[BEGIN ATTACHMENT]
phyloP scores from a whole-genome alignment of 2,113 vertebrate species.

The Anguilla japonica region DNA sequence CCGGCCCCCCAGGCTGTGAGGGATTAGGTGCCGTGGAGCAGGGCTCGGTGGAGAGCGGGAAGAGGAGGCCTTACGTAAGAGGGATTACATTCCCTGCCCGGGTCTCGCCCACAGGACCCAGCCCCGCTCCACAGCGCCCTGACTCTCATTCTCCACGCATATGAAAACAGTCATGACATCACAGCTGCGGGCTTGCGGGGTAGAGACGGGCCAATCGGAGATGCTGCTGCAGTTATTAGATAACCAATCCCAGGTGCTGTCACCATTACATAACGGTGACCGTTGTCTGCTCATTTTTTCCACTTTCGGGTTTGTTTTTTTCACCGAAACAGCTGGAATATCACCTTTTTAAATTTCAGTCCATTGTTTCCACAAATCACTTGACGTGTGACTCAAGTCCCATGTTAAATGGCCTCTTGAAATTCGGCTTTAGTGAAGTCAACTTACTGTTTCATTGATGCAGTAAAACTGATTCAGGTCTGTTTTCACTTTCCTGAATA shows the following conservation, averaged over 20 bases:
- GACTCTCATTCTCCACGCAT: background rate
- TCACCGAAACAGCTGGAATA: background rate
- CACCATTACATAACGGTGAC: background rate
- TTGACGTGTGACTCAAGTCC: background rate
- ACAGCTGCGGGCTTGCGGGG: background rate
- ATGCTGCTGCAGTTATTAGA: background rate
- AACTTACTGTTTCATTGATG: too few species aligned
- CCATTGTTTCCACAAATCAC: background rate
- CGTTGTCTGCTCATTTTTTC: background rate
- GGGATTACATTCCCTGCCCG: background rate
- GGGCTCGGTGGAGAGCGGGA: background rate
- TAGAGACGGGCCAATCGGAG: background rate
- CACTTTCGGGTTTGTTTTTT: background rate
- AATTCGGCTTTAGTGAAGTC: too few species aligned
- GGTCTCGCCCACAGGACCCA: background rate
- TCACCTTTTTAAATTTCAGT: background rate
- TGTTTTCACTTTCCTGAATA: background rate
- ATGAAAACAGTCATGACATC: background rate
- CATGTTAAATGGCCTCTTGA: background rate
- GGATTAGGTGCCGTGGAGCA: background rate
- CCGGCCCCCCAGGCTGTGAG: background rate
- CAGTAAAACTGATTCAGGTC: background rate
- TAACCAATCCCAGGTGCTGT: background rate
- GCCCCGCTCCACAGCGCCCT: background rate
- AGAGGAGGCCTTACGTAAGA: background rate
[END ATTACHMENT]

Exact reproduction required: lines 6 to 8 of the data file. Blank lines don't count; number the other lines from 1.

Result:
- TTGACGTGTGACTCAAGTCC: background rate
- ACAGCTGCGGGCTTGCGGGG: background rate
- ATGCTGCTGCAGTTATTAGA: background rate